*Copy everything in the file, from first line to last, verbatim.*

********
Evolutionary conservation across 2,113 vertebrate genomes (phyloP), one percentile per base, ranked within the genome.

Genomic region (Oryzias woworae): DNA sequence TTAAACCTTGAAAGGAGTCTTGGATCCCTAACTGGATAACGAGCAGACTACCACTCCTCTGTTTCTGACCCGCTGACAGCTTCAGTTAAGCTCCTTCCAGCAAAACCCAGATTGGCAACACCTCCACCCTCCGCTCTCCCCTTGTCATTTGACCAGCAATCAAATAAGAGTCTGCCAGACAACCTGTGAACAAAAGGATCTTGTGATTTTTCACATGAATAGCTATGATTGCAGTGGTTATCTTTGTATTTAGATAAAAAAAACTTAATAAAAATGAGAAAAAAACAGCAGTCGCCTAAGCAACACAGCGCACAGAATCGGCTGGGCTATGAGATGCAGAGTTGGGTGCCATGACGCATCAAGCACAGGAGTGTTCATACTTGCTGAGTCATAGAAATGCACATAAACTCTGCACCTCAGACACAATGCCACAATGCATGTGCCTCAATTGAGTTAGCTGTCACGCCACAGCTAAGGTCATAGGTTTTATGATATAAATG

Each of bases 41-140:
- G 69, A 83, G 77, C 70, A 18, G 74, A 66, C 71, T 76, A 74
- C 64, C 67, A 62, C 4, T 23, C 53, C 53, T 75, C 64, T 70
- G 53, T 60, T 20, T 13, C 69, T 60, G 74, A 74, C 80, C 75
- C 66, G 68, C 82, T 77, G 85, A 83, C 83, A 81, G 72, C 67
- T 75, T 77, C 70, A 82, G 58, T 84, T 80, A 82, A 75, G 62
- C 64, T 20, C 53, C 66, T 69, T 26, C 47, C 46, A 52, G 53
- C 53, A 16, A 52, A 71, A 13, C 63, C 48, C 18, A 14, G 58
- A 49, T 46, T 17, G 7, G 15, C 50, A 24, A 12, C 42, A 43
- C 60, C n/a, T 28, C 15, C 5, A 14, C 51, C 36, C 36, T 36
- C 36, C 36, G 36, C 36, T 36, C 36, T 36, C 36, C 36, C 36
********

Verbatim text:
Evolutionary conservation across 2,113 vertebrate genomes (phyloP), one percentile per base, ranked within the genome.

Genomic region (Oryzias woworae): DNA sequence TTAAACCTTGAAAGGAGTCTTGGATCCCTAACTGGATAACGAGCAGACTACCACTCCTCTGTTTCTGACCCGCTGACAGCTTCAGTTAAGCTCCTTCCAGCAAAACCCAGATTGGCAACACCTCCACCCTCCGCTCTCCCCTTGTCATTTGACCAGCAATCAAATAAGAGTCTGCCAGACAACCTGTGAACAAAAGGATCTTGTGATTTTTCACATGAATAGCTATGATTGCAGTGGTTATCTTTGTATTTAGATAAAAAAAACTTAATAAAAATGAGAAAAAAACAGCAGTCGCCTAAGCAACACAGCGCACAGAATCGGCTGGGCTATGAGATGCAGAGTTGGGTGCCATGACGCATCAAGCACAGGAGTGTTCATACTTGCTGAGTCATAGAAATGCACATAAACTCTGCACCTCAGACACAATGCCACAATGCATGTGCCTCAATTGAGTTAGCTGTCACGCCACAGCTAAGGTCATAGGTTTTATGATATAAATG

Each of bases 41-140:
- G 69, A 83, G 77, C 70, A 18, G 74, A 66, C 71, T 76, A 74
- C 64, C 67, A 62, C 4, T 23, C 53, C 53, T 75, C 64, T 70
- G 53, T 60, T 20, T 13, C 69, T 60, G 74, A 74, C 80, C 75
- C 66, G 68, C 82, T 77, G 85, A 83, C 83, A 81, G 72, C 67
- T 75, T 77, C 70, A 82, G 58, T 84, T 80, A 82, A 75, G 62
- C 64, T 20, C 53, C 66, T 69, T 26, C 47, C 46, A 52, G 53
- C 53, A 16, A 52, A 71, A 13, C 63, C 48, C 18, A 14, G 58
- A 49, T 46, T 17, G 7, G 15, C 50, A 24, A 12, C 42, A 43
- C 60, C n/a, T 28, C 15, C 5, A 14, C 51, C 36, C 36, T 36
- C 36, C 36, G 36, C 36, T 36, C 36, T 36, C 36, C 36, C 36